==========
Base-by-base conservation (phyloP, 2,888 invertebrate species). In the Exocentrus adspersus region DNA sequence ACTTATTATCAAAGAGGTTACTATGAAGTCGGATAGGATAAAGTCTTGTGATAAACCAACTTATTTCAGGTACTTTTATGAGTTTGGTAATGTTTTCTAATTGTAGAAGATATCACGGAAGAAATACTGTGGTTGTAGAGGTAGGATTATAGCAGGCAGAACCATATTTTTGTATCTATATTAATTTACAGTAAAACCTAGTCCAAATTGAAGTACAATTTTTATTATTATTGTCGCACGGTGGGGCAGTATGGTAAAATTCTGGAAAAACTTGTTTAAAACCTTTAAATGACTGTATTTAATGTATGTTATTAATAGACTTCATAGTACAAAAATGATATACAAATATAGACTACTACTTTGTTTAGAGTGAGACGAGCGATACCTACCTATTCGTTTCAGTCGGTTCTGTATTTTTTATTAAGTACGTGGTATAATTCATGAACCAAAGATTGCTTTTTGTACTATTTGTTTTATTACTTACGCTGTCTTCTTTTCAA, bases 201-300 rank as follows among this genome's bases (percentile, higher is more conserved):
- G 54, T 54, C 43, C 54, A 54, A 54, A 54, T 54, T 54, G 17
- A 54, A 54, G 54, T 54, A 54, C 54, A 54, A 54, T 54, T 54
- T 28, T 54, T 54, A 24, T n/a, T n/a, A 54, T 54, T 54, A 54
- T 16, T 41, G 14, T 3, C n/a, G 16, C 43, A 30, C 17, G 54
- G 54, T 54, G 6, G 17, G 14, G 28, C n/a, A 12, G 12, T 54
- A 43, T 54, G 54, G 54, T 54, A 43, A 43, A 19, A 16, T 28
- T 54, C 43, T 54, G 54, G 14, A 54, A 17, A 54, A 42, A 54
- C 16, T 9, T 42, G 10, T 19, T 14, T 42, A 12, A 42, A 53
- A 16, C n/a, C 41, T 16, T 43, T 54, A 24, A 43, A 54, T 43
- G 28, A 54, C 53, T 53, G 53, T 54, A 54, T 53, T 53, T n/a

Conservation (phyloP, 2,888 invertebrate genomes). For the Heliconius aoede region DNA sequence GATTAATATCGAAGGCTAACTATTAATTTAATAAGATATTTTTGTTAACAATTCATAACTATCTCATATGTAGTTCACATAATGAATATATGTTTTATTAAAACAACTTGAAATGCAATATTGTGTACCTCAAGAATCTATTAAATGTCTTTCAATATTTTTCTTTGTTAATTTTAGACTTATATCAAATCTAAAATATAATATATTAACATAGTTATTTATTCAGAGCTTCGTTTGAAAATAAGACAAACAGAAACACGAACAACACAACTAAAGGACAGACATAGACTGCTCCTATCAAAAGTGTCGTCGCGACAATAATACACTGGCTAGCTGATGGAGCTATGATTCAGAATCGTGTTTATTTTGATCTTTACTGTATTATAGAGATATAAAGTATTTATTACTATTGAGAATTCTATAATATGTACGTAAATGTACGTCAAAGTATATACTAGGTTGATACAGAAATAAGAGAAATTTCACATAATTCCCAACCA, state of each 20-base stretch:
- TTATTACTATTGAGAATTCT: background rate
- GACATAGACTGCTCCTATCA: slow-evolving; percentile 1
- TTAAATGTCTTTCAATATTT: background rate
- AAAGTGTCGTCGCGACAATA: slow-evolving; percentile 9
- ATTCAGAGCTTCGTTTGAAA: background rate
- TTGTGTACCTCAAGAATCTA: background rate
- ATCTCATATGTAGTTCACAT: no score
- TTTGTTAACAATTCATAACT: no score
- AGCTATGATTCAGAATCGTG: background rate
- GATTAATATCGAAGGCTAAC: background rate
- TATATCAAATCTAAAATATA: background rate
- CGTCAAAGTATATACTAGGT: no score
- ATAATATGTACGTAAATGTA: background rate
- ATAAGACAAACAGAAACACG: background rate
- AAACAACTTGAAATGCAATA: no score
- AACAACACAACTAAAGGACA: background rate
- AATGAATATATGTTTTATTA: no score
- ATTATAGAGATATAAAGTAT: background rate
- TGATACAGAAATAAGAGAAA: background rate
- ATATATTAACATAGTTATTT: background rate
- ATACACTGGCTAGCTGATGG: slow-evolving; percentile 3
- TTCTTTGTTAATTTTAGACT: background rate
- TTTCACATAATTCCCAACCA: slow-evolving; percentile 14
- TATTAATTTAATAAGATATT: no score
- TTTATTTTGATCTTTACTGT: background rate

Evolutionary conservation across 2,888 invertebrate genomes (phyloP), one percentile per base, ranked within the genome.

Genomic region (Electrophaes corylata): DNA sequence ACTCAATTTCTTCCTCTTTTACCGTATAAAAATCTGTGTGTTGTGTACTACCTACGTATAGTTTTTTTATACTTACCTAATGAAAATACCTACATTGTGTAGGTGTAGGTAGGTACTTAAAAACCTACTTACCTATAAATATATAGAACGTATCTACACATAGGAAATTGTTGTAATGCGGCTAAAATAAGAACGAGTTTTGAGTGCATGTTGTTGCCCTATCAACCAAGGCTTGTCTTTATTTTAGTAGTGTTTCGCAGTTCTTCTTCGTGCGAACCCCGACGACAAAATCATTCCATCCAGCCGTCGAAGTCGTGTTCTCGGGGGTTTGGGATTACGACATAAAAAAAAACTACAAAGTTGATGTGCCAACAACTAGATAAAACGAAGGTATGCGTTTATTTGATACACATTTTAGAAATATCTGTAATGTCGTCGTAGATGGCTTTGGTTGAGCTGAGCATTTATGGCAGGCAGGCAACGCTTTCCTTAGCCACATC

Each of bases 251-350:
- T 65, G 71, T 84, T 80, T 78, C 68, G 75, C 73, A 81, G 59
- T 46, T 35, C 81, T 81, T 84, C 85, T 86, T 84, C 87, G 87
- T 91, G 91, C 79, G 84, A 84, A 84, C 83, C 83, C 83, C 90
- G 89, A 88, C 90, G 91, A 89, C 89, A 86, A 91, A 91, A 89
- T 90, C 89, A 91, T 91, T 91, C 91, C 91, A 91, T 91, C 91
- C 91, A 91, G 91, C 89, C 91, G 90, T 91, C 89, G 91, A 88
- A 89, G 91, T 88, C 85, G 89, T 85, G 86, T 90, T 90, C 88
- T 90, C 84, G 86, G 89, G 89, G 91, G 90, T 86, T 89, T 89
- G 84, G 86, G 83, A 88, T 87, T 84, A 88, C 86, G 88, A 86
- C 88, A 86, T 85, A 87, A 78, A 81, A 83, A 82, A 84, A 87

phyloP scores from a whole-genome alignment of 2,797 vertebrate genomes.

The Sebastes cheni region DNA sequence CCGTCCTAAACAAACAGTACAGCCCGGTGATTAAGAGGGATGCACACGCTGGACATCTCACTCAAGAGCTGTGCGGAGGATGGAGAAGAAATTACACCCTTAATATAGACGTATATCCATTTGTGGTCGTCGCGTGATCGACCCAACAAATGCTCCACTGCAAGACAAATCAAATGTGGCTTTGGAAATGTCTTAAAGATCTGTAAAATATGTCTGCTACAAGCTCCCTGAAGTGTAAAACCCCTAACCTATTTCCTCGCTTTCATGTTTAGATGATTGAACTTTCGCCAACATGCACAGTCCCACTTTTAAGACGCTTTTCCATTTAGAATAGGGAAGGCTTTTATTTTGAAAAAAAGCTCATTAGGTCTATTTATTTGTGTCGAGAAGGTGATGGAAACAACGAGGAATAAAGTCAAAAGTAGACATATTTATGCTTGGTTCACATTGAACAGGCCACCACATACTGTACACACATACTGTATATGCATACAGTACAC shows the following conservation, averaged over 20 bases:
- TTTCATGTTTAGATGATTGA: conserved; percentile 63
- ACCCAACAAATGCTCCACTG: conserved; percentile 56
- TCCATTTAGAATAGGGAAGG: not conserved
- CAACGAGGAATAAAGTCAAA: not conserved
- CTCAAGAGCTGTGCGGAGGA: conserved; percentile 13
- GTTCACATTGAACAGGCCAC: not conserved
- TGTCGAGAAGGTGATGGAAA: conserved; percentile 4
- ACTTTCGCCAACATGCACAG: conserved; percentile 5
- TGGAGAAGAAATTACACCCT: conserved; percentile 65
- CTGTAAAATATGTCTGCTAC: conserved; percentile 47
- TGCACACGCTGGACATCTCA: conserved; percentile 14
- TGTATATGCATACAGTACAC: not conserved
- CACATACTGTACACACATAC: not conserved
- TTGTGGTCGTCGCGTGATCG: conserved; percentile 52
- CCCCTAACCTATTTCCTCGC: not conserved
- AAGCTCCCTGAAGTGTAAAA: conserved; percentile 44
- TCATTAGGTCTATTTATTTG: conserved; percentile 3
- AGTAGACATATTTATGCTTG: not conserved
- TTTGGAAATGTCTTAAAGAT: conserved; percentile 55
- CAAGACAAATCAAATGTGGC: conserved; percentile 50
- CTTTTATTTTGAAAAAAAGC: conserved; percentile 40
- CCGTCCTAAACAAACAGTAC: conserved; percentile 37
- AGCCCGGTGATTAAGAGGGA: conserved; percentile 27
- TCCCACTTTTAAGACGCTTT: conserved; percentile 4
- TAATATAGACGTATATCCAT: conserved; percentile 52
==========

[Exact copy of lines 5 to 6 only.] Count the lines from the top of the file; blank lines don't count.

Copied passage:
- T 16, T 41, G 14, T 3, C n/a, G 16, C 43, A 30, C 17, G 54
- G 54, T 54, G 6, G 17, G 14, G 28, C n/a, A 12, G 12, T 54